• Financial penalties, including the use of RPNs, to ensure landlords cannot continue to collect rent.
  • A mechanism for tenants to withhold rent where repairs remain outstanding
  • An option for tenants to claim compensation, for example alongside a Repairing Standard enforcement order.
  • A facility for tenants to arrange their own repairs in the event of landlord’s failure to undertake repairs, with costs to be met by the landlord.
  • A facility for the local authority to undertake repairs where private landlords fail to meet the Repairing Standard.
  • Options to revoke registration status from private landlords in the event of continued failure to meet property and service standards.

While many respondents saw a need for improvements in the approach to enforcement of standards in relation to repairs, some felt that policy should make clear that enforcement and penalties should be a ‘last resort’. These non-campaign respondents wished to see a focus on information and support for landlords in the first instance.

It was reported that current enforcement of punitive measures, such as penalty notices, is not coupled with an education piece for landlords, tenants and agents on what should be expected of each party in such circumstances. There were suggestions that:

  • Provision of training and guidance is likely to encourage all parties to understand who should be doing what when repair issues arise, thus helping to negate disputes arising in the first instance.
  • Learning and feedback based on cases considered by the Tribunal and the Property Ombudsman could prove extremely helpful.
Driving improvement

Respondents also noted the important role of tenant feedback and statutory reporting requirements in driving standards for social landlords. It was suggested that performance and tenant satisfaction measures could be strengthened for the PRS as part of the approach to improve standards and consistency. This included proposals for the use of online tenant ‘portals’ to improve gathering of tenant feedback on completed repairs.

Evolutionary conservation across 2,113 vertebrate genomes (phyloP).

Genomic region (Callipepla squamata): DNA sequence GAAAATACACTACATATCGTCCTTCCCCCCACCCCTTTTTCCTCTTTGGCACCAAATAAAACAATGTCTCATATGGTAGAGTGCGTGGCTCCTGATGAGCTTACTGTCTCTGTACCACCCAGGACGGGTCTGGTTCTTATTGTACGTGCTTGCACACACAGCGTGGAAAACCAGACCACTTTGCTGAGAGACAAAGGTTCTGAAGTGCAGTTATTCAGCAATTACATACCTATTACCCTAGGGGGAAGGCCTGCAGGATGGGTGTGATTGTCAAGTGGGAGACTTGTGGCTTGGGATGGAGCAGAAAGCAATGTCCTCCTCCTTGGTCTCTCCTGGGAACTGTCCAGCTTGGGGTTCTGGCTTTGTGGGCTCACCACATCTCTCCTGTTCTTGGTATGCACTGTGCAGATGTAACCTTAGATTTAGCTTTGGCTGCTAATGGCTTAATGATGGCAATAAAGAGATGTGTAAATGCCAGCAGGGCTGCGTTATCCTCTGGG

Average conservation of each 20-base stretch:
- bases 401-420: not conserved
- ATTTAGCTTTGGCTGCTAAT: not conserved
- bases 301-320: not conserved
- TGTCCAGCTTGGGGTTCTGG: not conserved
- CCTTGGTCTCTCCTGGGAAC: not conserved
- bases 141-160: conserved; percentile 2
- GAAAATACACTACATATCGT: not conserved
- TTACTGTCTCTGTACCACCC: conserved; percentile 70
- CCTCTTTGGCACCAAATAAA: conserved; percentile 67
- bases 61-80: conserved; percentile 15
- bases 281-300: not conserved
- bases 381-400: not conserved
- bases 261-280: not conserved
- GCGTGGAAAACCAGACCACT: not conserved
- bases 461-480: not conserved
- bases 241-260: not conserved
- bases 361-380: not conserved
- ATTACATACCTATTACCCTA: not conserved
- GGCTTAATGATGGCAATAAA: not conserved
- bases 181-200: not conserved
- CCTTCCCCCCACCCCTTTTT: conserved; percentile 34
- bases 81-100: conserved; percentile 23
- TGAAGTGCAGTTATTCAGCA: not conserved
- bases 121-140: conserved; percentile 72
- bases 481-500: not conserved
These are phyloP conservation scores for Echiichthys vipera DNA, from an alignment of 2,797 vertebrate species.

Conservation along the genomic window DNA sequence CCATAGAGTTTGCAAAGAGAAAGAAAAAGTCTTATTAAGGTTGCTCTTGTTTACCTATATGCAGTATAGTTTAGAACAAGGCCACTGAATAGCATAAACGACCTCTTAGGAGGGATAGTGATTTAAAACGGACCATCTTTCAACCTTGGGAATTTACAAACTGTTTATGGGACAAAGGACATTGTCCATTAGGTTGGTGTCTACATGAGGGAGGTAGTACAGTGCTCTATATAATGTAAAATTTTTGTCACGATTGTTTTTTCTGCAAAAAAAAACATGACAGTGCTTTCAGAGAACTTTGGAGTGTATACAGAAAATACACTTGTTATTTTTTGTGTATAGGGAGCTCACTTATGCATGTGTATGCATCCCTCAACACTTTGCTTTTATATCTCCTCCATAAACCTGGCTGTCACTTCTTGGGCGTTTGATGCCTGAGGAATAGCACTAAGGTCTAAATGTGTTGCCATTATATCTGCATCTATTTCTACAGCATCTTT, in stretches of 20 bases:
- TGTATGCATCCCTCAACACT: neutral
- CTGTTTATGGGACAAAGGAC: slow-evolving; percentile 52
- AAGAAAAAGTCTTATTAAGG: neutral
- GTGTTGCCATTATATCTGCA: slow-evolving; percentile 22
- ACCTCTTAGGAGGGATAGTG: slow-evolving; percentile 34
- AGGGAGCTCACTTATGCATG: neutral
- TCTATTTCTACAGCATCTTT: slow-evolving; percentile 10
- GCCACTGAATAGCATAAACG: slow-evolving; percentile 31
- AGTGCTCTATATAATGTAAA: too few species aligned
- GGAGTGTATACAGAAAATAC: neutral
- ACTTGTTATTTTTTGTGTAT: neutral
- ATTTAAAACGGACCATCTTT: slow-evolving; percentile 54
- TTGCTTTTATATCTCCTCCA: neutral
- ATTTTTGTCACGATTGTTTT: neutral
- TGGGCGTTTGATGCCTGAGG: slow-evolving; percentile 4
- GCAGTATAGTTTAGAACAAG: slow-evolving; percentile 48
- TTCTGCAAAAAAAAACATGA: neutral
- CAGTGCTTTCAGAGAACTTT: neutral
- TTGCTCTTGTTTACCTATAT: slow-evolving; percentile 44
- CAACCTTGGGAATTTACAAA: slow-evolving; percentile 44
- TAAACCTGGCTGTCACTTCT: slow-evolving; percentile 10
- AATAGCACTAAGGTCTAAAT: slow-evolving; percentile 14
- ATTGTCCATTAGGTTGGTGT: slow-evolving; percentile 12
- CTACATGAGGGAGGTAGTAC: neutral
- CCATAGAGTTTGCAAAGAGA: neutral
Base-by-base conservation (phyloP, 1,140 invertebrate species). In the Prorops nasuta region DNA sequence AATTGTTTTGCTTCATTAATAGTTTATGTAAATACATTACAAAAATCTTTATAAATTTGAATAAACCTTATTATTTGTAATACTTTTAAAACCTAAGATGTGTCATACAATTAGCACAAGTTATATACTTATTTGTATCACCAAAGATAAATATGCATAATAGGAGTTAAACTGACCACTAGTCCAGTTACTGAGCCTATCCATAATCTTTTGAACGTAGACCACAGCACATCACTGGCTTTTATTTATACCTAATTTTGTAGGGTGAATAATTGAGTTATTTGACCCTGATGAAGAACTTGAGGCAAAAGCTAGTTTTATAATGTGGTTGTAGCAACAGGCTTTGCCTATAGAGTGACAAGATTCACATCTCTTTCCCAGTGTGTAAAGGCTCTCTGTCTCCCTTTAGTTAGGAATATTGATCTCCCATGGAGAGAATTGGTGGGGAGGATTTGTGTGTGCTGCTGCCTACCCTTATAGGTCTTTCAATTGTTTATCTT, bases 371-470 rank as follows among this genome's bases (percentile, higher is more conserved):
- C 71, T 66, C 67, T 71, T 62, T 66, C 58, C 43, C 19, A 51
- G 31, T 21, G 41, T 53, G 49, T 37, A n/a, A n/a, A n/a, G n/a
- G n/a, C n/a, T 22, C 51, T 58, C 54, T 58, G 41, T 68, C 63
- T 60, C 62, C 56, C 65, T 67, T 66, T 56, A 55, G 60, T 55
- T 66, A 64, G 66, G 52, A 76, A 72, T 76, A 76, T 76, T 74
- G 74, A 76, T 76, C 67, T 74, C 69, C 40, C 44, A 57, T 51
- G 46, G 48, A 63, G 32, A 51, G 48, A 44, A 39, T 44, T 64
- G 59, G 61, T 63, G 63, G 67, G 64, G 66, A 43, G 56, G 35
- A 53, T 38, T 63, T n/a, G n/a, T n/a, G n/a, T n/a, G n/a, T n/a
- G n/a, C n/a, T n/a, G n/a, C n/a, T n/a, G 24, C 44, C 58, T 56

There was also thought to be a need for further discussion around the range of factors contributing to the challenges facing landlords. There was reference to contractor availability and escalating costs, and it was noted that these reflect wider supply chain issues, labour shortages and inflation. These themes are covered in greater detail at Question 59.

Registration Systems in the Private Rented Sector

There are currently three statutory housing registration systems that support the PRS specifically. These systems place requirements on any individual or business carrying out specific activities related to the private rental of residential property. They cover private landlords, including through landlord registration, HMO’s and letting agents.

Question 58 – What do you think are the strengths and weaknesses of the current housing registration systems and what could be improved to help drive up standards of management?

Around 360 non-campaign respondents made a comment at Question 58.

Most of these respondents focused their comments on landlord registration, but there were a small number of broader comments, including that the current registration system is a robust, transparent process that provides safeguards to both landlords and tenants.

Other general observations included that the rented sector is somewhat unique across the housing sector in that, letting agents aside, there is no requirement for staff to undertake any training or qualification. It was suggested that a focus on Continual Professional Development (CPD) could help improve practice across the sector, helping to ensure that landlords act professionally and engage with tenants in an empathic and positive way.

Landlord Registration


Some non-campaign respondents commented that the landlord registration system generally works well.

A frequently-made comment was that the broadening of the Prescribed Information in 2019 has been hugely beneficial in helping to ensure landlords understand and comply with their obligations. It was also suggested that it can offer valuable peace of mind to tenants, as they know that the landlord has registered with the local authority prior to the property being let.

It was also noted that the registration regime has evolved in other ways since its introduction in 2006, including through the introduction of the current statutory guidance and the applicable statutory penalties, as well as through the extended definition of the fit and proper person test. It was suggested that these changes, together with the requirement on the Housing and Property Chamber to send local authorities notifications of Repairing Standard Enforcement Orders and related matters, has resulted in tighter regulation of private landlords.

A number of other strengths identified related to being able to make contact with landlords and/or tenants and included that: